Background Cardiovascular disease (CVD) due to premature atherosclerosis is a leading cause of morbidity and mortality in Systemic Lupus Erythematosus (SLE) patients. Early identification of patients with subclinical disease and tight control of cardiovascular risk factors are essential to reduce such complication [1,2].
Objectives To assess the prevalence of endothelial dysfunction (ED) by a non invasive procedure in SLE patients with early disease without history of CVD.
Methods SLE patients, according to 2012 Classification Criteria, with a disease duration less than 5 years, followed in the Rheumatology and Nephrology Unit of our Hospital were proposed to perform a cardiologic evaluation. Exclusion criteria were represented by: history of CVD, diabetes, chronic renal disease (creatinine clearance<60 ml/min), not controlled systemic arterial hypertension, current smoking or smoking in the last 3 years, hypercholesterolemia (total cholesterol>240 mg/dl), obesity (body mass index ≥30), statin or beta-blocker use. Each patient underwent a clinical and serological evaluation, a transthoracic doppler echocardiogram and an evaluation of endothelial function by endoPAT technique. Patients with ED, defined as reactive hyperemic index ≤2, were compared to those without ED by Fisher, T student or Mann-Whitney tests as appropriate.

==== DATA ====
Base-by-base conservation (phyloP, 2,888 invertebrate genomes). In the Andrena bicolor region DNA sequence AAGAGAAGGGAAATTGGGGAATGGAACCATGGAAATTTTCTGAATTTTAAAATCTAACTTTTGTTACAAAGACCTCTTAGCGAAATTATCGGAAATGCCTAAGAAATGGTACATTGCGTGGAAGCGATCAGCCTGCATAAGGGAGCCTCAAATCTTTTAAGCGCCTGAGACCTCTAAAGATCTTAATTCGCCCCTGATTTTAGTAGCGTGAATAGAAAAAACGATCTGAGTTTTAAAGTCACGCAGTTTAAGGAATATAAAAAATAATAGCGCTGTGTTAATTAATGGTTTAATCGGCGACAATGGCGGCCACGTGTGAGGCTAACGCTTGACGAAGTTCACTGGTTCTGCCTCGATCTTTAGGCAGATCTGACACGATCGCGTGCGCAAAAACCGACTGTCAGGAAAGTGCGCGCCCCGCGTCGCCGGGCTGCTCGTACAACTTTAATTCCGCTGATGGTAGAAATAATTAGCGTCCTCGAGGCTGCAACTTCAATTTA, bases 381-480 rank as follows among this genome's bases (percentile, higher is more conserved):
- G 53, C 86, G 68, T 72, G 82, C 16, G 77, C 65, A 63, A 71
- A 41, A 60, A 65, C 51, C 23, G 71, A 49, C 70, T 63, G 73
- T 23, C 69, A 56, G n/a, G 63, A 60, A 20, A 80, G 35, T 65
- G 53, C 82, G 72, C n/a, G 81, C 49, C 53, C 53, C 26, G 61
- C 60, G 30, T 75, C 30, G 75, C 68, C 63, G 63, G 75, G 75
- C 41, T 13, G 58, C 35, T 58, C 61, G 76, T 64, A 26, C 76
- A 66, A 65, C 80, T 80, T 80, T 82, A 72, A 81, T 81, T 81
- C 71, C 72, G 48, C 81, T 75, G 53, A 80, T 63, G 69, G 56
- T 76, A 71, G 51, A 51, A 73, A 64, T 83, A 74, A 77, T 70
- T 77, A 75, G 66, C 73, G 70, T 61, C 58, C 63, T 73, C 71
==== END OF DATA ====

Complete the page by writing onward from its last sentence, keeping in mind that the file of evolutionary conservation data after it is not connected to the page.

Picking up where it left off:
Results We enrolled 17 SLE patients (100% female, 88% caucasian) with a median disease duration of 14 months (0–68), a mean age of 41 years (±16), and a mean age at diagnosis of 39 years (±17). Five patients (29%) had a systemic hypertension that was well controlled by treatment. No other cardiovascular risk factors were present. Disease characteristics and treatment are shown in Table I. Echocardiogram showed diastolic dysfunction in 3 patients. EndoPAT identified 7 patients (41%) with ED. We did not find any significant association between the presence of ED and demographic-clinical-serological characteristics of patients or treatments or echocardiografic findings. A tendency for an association with an history of renal disease was observed (57% versus 0%, p:0.058).
Conclusions A significant proportion of SLE patients showed signs of ED despite a recent disease and the absence of significant cardiovascular risk factors.
Ramos-Casals M. The ill endothelium: how atherosclerosis begins in lupus. Rheumatology (Oxford) 2014; 53:583–5.
Yildiz A, Soydinc S. Diastolic dysfunction and endothelial dysfunction in systemic lupus erythematosus. Rheumatol Int 2015;35:1281–2.
Disclosure of Interest None declared
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